Posted in Collaboration, Innovation, Shift

The Risk of Change for Educators

Take a risk. That’s a difficult charge. Sometimes it sounds like we aren’t doing a good enough job. Sometimes we wonder why tried-and-true means aren’t good enough. It takes risk to move forward and continue learning. It takes risk to amend or even outright change a lesson, a target, an essential question, or a practice. If we expect our students to continually learn in order to improve, then we must also follow that parallel path and strive to continually improve our own practice (Wennergren 134). The 1:1 environment sets the stage for change in the classroom; the tried-and-true doesn’t always mesh with our current learning environment or the world our students face every day. “This age of exponential change leaves us no choice – we must change or our students will fall behind.” (Tormala). “We will need to consider how to best harness exponential change in order to create equitable outcomes for all learners.” (Swanson)

Taking a risk is hard. Change is difficult. The Law of Diffusion of Innovation says that in order to change, we must take risks, learn from successes and failures, grow with the mindset of continuous improvement, and innovate by finding new ways to solve the challenges we face (Tormala). It’s OK not to know what resources and tools are out there and how they work. We’re learning. The good news is that you have support: department or team learning leaders, instructional coaches, your Teacher-Librarian, your Digital Learning Coach. Additionally, the online world is full of learning communities ready to support and share ideas, too. Edutopia and Twitter chats are just two of the many online resources full of ideas, resources and support for educators.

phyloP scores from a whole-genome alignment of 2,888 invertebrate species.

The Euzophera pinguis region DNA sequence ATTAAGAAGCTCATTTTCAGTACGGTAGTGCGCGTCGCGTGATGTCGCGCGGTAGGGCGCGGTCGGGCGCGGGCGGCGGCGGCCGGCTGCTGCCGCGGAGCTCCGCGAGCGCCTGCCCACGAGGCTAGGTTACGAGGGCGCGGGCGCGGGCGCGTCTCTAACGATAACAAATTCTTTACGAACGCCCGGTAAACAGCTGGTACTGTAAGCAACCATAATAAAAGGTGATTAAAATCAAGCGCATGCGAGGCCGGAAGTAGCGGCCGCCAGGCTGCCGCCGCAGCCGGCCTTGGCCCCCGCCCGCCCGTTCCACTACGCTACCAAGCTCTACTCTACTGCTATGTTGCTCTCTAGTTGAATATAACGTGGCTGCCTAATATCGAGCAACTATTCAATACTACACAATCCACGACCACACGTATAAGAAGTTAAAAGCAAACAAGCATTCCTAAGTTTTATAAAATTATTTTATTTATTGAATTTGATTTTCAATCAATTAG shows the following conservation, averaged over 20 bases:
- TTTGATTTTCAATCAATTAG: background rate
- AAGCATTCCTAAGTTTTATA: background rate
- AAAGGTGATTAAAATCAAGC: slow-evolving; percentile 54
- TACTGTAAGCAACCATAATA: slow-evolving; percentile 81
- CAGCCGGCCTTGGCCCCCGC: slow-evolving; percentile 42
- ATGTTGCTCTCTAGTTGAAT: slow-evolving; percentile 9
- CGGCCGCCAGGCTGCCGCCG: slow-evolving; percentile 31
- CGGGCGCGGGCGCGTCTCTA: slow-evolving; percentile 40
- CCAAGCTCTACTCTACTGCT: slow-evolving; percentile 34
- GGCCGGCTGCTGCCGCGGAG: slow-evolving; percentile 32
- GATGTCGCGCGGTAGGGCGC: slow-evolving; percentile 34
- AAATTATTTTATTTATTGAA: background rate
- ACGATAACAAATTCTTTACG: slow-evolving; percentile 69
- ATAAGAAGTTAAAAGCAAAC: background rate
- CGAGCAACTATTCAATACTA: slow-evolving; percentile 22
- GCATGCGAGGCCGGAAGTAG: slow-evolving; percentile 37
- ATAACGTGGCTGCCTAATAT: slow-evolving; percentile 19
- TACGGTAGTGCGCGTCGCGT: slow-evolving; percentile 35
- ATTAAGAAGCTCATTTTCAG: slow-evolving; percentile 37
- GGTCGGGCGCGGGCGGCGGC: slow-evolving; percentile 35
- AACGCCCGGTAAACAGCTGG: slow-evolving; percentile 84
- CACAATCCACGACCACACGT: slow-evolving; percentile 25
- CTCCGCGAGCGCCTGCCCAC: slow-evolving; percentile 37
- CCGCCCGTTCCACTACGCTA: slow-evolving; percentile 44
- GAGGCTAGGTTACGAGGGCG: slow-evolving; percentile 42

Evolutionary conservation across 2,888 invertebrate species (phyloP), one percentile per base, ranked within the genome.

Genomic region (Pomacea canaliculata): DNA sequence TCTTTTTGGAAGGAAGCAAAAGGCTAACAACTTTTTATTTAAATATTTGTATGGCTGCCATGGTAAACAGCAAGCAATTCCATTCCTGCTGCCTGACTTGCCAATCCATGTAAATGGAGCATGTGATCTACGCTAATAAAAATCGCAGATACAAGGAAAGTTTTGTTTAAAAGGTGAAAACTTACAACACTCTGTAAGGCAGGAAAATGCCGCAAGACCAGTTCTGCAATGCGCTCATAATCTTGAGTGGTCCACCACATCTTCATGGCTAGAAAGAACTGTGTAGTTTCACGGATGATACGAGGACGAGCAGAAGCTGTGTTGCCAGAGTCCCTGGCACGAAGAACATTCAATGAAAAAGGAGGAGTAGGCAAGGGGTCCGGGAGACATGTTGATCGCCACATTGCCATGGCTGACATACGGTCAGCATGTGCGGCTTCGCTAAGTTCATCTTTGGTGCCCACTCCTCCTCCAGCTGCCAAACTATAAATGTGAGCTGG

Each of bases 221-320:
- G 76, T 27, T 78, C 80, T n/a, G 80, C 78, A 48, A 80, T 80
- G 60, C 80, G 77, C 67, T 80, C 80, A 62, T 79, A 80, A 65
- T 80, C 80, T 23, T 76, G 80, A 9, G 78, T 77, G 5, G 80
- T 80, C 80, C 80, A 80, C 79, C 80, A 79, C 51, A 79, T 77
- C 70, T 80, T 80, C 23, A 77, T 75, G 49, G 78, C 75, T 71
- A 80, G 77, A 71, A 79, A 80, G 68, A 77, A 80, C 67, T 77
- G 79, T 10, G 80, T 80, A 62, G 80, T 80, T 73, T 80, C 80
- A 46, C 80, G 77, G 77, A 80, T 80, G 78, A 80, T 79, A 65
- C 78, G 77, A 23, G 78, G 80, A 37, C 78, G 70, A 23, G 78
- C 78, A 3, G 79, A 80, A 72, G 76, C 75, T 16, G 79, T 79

Reach out. Ask Questions. Collaborate. Co-teach. Take one step at a time. You aren’t alone on this road.

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Author:

Over the last 20 years I have taught German to elementary, middle, and high school students as well as adults. I have been a classroom teacher, department chair, trainer and presenter as well as having a published curriculum. I served on the State Board for World Language Education as well as the Board of a local charity. During this time I have continuously looked for ways to incorporate technology into the classroom as a seamless tool furthering learning goals.

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